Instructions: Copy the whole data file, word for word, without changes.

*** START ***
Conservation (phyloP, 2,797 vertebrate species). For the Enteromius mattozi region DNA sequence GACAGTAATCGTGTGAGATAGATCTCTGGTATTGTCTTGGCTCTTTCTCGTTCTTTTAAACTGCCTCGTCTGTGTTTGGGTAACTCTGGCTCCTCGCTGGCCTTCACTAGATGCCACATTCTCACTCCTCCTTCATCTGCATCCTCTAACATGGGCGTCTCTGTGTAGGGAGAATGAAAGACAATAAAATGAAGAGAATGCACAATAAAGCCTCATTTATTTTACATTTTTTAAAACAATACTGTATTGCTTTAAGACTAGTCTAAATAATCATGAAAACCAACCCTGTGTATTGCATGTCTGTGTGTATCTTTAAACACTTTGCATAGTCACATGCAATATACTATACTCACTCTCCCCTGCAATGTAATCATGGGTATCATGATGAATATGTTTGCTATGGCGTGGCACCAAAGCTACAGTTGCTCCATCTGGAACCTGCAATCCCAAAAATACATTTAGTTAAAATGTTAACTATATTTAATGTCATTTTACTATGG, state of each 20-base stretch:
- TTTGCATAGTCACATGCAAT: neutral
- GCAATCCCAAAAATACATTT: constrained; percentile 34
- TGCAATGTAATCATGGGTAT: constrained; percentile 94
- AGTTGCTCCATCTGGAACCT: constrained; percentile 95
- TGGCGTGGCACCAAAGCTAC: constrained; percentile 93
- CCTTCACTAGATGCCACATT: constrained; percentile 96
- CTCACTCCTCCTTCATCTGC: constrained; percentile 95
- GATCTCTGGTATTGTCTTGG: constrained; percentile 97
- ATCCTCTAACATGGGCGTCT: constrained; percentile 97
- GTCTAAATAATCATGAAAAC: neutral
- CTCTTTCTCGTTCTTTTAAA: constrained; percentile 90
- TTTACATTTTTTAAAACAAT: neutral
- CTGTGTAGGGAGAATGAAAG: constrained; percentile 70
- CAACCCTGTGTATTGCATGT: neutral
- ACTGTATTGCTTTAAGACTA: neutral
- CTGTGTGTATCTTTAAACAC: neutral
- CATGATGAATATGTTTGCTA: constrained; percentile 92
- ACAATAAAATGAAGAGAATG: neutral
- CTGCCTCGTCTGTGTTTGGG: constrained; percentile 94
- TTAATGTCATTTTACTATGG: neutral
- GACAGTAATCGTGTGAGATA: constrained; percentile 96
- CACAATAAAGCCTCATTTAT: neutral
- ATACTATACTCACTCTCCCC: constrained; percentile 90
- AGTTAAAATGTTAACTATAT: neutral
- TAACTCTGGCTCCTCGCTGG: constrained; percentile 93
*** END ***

Conservation (phyloP, 2,797 vertebrate species). For the Enteromius mattozi region DNA sequence GACAGTAATCGTGTGAGATAGATCTCTGGTATTGTCTTGGCTCTTTCTCGTTCTTTTAAACTGCCTCGTCTGTGTTTGGGTAACTCTGGCTCCTCGCTGGCCTTCACTAGATGCCACATTCTCACTCCTCCTTCATCTGCATCCTCTAACATGGGCGTCTCTGTGTAGGGAGAATGAAAGACAATAAAATGAAGAGAATGCACAATAAAGCCTCATTTATTTTACATTTTTTAAAACAATACTGTATTGCTTTAAGACTAGTCTAAATAATCATGAAAACCAACCCTGTGTATTGCATGTCTGTGTGTATCTTTAAACACTTTGCATAGTCACATGCAATATACTATACTCACTCTCCCCTGCAATGTAATCATGGGTATCATGATGAATATGTTTGCTATGGCGTGGCACCAAAGCTACAGTTGCTCCATCTGGAACCTGCAATCCCAAAAATACATTTAGTTAAAATGTTAACTATATTTAATGTCATTTTACTATGG, state of each 20-base stretch:
- TTTGCATAGTCACATGCAAT: neutral
- GCAATCCCAAAAATACATTT: constrained; percentile 34
- TGCAATGTAATCATGGGTAT: constrained; percentile 94
- AGTTGCTCCATCTGGAACCT: constrained; percentile 95
- TGGCGTGGCACCAAAGCTAC: constrained; percentile 93
- CCTTCACTAGATGCCACATT: constrained; percentile 96
- CTCACTCCTCCTTCATCTGC: constrained; percentile 95
- GATCTCTGGTATTGTCTTGG: constrained; percentile 97
- ATCCTCTAACATGGGCGTCT: constrained; percentile 97
- GTCTAAATAATCATGAAAAC: neutral
- CTCTTTCTCGTTCTTTTAAA: constrained; percentile 90
- TTTACATTTTTTAAAACAAT: neutral
- CTGTGTAGGGAGAATGAAAG: constrained; percentile 70
- CAACCCTGTGTATTGCATGT: neutral
- ACTGTATTGCTTTAAGACTA: neutral
- CTGTGTGTATCTTTAAACAC: neutral
- CATGATGAATATGTTTGCTA: constrained; percentile 92
- ACAATAAAATGAAGAGAATG: neutral
- CTGCCTCGTCTGTGTTTGGG: constrained; percentile 94
- TTAATGTCATTTTACTATGG: neutral
- GACAGTAATCGTGTGAGATA: constrained; percentile 96
- CACAATAAAGCCTCATTTAT: neutral
- ATACTATACTCACTCTCCCC: constrained; percentile 90
- AGTTAAAATGTTAACTATAT: neutral
- TAACTCTGGCTCCTCGCTGG: constrained; percentile 93